6 Volvo Group: A global group

6.6 Externally oriented aspects

The externally oriented aspects of the standardization management approach are external participation (in formal standardization committees) and openness (in regard to internal specifications and solutions—for example, revealing them to external parties). Involvement in external standardization committees is key for Volvo representatives in terms of keeping themselves updated on the development of new phenomena outside their corporation, and thereby using this information for the rapid identification of risks and opportunities in the external environment. In addition, active involvement in external standardization processes is a means of influencing formal standards towards the particular conditions and specifications that best suit the company’s products and strategies, through contributing to those processes and offering solutions (that is, openness about internal specification and standards).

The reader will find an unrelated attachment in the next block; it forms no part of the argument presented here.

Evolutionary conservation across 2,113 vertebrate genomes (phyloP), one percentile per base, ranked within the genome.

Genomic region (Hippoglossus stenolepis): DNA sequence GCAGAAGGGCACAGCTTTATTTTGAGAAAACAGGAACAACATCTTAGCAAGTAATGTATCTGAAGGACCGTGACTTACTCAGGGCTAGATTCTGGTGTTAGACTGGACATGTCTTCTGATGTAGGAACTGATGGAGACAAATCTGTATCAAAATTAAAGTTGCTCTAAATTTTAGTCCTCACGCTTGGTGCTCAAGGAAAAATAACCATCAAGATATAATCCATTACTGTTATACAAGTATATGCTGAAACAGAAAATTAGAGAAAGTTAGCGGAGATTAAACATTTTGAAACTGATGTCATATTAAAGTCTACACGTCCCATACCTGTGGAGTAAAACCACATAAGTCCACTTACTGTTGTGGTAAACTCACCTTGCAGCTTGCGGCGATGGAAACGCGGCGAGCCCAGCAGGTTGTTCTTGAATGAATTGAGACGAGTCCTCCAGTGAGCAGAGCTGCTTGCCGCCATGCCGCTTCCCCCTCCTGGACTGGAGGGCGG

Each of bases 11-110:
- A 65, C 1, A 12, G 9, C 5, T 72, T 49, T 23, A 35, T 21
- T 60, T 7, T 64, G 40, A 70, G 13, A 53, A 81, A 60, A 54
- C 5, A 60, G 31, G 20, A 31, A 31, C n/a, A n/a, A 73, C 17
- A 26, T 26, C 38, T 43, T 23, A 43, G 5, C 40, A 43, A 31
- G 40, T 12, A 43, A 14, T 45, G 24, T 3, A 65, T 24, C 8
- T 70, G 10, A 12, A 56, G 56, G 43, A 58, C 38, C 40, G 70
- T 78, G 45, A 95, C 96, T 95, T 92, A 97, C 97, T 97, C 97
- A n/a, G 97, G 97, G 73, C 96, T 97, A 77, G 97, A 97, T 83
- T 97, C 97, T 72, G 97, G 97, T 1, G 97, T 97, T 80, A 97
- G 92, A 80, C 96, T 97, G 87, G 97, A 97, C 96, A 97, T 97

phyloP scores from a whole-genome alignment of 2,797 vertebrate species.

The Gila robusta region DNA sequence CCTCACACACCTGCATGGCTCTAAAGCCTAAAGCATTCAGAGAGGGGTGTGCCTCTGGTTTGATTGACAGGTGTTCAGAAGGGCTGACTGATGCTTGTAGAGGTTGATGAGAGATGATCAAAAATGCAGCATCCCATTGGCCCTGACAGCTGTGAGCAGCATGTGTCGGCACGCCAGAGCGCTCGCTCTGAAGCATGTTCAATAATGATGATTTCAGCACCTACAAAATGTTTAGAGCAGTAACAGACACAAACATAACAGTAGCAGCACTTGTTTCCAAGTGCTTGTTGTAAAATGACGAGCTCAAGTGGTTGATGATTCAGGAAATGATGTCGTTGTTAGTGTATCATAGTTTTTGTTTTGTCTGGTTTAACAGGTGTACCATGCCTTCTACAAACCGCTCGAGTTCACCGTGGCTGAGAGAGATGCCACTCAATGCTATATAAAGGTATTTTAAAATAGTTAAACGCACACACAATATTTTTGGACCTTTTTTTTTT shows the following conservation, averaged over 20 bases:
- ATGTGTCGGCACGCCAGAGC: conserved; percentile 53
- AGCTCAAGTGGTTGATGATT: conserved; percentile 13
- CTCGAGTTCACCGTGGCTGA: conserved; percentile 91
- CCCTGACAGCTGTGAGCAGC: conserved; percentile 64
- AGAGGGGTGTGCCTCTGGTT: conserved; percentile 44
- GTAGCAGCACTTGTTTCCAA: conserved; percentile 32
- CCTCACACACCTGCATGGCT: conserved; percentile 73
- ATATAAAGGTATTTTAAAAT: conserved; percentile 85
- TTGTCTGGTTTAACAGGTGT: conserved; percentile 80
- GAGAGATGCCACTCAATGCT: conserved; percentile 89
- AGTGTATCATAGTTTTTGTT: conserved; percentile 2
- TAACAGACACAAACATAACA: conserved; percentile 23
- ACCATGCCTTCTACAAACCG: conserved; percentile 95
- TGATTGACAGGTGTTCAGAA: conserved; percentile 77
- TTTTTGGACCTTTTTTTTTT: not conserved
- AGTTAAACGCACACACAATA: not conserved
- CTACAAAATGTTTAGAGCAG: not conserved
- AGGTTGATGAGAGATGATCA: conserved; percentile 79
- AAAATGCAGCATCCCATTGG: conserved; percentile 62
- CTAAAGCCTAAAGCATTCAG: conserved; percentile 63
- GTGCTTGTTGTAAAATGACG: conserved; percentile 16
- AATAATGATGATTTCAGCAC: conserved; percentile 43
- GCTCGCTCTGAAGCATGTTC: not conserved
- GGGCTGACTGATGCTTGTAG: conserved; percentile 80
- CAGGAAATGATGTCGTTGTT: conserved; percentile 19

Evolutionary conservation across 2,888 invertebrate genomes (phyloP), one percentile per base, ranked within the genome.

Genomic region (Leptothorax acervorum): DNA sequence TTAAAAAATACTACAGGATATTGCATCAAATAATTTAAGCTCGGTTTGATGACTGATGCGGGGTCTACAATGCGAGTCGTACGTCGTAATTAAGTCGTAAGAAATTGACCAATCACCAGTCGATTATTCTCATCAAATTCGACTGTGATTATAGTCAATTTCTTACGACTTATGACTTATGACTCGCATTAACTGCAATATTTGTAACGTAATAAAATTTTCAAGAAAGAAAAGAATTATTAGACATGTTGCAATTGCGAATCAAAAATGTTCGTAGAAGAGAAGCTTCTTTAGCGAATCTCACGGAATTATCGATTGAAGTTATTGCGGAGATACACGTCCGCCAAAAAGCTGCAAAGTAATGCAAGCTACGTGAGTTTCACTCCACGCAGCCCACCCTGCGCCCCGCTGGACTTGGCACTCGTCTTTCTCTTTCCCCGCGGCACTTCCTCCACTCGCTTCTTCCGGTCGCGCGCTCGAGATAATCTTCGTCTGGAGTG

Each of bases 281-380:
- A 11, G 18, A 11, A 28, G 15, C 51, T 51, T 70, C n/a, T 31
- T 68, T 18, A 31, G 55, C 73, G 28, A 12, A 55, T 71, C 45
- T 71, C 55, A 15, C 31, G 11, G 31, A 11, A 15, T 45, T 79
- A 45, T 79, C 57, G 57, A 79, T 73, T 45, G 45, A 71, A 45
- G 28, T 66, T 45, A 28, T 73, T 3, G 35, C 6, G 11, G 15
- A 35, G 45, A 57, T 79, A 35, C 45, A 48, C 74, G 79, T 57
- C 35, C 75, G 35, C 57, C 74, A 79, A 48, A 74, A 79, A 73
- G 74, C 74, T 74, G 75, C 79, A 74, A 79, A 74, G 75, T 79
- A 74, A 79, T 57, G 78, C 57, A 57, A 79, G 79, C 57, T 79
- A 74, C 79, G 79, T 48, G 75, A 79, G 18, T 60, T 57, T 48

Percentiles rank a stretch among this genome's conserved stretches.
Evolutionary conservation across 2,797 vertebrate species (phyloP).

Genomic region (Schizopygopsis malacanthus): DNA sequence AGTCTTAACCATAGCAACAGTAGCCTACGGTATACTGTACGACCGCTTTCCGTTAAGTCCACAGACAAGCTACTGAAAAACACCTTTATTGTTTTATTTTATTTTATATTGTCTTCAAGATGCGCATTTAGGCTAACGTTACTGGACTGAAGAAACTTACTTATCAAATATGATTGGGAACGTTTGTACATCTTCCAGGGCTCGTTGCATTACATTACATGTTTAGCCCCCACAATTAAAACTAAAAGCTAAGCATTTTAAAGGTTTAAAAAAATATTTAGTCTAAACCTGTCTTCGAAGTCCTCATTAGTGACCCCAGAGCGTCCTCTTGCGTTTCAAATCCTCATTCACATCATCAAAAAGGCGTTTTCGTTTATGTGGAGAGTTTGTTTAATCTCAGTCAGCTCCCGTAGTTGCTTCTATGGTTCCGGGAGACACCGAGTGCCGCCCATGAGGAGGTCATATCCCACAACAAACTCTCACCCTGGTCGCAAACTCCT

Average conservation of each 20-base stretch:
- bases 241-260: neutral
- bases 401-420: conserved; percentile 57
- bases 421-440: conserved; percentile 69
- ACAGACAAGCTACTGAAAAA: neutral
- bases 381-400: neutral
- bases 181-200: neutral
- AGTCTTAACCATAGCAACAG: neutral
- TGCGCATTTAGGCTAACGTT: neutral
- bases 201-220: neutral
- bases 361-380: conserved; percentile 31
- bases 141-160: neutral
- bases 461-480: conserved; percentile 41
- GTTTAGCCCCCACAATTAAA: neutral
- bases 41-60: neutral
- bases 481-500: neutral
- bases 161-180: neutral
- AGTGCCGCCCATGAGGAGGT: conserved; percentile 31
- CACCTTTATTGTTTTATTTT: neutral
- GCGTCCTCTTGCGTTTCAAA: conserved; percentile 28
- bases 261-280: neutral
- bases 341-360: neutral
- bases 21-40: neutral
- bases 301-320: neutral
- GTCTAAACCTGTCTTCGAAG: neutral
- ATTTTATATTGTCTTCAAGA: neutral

6.6.1 External participation

As mentioned above, Volvo representatives actively engage in external standardization committees in order to collect relevant information about the external environment by watching trends and developments in the industry.

Manager B: “…what is interesting is to know about technology trends and bring that back into the company. Where it is going. It is important so that we release products that are accepted in the market.”

Manager A: “So we are out there listening [to] what happens and [we] adjust towards what is new and give updates to our internal organization.”